That afternoon we set off to mountain bike at Windham Mountain. Our chosen trail climbed over 1200 ft to the top of the mountain, and then the actual fun began. I hate going up on a mountain bike, but I love going down! We tried our hand at tandem mountain biking, but I'm not sure we were doing it right.
The next day we spent most of the day lounging at Peekamoose Blue Hole, a jewel toned swimming hole in the Sundown Wild Forest. This area has some amazing beauty, but damn are they good at naming things. After that we decided to rappel one more waterfall, Buttermilk Falls, just down the road from Peakamoose.
That evening we camped at a lovely site with a friend, and the next morning we headed back to Providence happy with what we'd seen, but knowing there was so much more to explore.
Location: Fjällräven Cambridge, 63 Church Street, Cambridge, MA 02138
Date: Wed, July 11, 2018
Time: 6:00 PM – 8:00 PM EDT
Join us for a one-night adventure photography workshop! With a little practice, your snapshots, postcards, and instagram posts can be crafted into a unique narrative — and in this one-of-a-kind workshop, you'll learn the secrets that outdoor visual storytellers swear by to turn those creative sparks into polished and published photos. Whether you're a climber, skier, hiker, alpinist, surfer, or weekend warrior, learn to share your adventure stories in a new way!
Join Kat Carney, outdoor photographer and climber/canyoneer/surfer, to learn tricks of the trade. She will share secrets of the travel industry, and give hands-on, practical tips for shooting, editing, and publishing your photos. Photographers of all experience levels are welcome — wherever you are in the creative process, you'll leave with concrete and helpful hacks to immediately start crafting your individual story.
Kat will discuss how to work your camera, tips for dynamic composition and lighting, and how to create visual interest anywhere. She will also talk about story-telling through images. There will be a Q&A session about publishing, how to pitch stories, working in the outdoor industry, etc. If you're interested in getting sponsored, selling blog posts, or just telling better stories on Instagram, this is the place to bring your burning questions.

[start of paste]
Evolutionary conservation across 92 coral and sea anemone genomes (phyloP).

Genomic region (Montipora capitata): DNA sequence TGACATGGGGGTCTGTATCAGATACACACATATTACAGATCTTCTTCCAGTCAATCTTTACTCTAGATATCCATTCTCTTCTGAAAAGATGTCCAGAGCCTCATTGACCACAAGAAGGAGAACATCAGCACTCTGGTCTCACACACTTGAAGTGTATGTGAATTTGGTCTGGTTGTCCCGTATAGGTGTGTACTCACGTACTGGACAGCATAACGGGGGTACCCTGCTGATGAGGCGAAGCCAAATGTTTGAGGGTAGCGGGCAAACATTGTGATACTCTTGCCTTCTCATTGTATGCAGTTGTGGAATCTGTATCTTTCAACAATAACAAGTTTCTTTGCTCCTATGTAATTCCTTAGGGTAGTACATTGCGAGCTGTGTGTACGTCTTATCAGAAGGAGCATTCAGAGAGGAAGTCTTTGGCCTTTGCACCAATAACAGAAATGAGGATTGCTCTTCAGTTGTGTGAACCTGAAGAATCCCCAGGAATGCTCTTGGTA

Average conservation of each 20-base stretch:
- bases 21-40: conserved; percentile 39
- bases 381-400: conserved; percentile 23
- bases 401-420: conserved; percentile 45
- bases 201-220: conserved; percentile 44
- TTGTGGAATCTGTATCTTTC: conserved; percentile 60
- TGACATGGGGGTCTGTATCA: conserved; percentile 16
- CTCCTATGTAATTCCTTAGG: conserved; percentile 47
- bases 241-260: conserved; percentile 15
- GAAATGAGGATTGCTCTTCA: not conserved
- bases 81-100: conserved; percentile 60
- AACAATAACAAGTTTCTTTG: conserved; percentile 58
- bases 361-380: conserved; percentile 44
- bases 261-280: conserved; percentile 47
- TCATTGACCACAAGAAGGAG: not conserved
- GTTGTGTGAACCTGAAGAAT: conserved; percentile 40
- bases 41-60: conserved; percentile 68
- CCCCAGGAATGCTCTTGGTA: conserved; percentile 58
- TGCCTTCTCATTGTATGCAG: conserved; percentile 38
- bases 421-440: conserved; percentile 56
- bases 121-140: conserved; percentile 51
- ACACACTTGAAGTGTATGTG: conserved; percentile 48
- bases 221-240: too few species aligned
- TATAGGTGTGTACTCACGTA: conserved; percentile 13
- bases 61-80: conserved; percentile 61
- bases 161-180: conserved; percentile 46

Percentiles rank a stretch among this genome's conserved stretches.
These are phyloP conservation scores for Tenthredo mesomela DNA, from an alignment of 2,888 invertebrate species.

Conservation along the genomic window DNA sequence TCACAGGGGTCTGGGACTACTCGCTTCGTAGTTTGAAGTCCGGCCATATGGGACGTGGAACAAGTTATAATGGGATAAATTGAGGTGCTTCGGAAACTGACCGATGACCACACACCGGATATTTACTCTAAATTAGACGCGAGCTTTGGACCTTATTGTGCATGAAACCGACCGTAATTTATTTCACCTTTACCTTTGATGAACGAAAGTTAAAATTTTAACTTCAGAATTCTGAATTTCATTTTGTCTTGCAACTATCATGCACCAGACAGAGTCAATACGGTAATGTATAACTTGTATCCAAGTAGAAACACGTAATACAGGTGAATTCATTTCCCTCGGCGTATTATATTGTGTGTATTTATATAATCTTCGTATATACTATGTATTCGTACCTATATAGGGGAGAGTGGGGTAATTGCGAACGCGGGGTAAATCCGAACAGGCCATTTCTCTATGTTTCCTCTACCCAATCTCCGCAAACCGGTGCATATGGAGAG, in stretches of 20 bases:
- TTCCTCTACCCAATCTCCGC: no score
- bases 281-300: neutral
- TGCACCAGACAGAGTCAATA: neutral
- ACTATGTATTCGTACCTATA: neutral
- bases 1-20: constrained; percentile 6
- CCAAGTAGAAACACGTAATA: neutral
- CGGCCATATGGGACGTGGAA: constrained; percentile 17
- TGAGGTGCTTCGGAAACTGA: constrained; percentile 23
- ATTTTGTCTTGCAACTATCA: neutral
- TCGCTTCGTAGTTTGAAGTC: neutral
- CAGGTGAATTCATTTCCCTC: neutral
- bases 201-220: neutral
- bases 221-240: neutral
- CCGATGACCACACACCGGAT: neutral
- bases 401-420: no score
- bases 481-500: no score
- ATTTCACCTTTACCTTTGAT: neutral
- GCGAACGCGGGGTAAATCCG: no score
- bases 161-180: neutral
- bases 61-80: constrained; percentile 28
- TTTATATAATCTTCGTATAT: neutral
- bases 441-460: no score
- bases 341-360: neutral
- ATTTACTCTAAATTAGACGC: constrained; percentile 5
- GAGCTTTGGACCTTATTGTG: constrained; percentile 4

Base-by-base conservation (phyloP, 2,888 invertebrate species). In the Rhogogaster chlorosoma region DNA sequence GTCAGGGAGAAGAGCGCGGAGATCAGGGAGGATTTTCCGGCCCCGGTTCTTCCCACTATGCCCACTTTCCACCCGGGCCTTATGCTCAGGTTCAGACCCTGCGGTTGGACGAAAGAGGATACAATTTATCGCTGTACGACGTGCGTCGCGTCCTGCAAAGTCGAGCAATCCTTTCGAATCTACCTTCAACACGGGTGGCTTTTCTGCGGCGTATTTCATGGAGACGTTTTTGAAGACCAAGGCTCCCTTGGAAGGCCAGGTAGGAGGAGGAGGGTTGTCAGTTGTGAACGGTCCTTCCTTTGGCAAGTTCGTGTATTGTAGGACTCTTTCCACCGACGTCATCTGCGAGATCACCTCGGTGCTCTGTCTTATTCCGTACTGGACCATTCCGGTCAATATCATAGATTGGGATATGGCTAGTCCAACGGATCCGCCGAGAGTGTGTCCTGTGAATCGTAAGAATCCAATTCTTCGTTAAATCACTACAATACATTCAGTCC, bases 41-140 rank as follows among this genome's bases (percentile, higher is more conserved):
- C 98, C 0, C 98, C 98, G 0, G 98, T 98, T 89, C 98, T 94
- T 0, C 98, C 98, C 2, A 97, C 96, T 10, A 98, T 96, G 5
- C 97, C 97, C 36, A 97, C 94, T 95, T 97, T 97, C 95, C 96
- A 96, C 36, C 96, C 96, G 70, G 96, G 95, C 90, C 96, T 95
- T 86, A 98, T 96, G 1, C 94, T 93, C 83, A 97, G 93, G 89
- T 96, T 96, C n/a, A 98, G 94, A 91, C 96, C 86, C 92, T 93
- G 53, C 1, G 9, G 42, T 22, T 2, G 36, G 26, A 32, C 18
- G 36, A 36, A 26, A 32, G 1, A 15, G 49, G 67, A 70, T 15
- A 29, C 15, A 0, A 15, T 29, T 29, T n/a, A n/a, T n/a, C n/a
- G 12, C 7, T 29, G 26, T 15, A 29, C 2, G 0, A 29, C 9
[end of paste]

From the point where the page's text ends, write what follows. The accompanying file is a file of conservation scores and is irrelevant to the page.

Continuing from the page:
No experience is necessary; just bring an open mind, a laptop or pen or pencil and notebook to take notes if you feel inclined, and your creative sense of curiosity. Whether you're brand-new to photography, consider yourself a hobby photographer, or want to pursue professional publication, you'll leave this workshop one step closer to meeting your goals.
This workshop is brought to in partnership with Fjällräven Cambridge, Outdoor Women's Alliance, and Misadventures Magazine.
Another video in my editing series. If you'd like to know how I edit landscapes, check this one out! Make sure to like and subscribe on YouTube.
Kat Carney is an outdoor adventure photographer. She loves surfing, climbing, canyoneering, and mountaineering, and can often be found wandering around both the east and west coasts in her built out suburban. See her adventure wedding portfolio at www.swellandstone.com.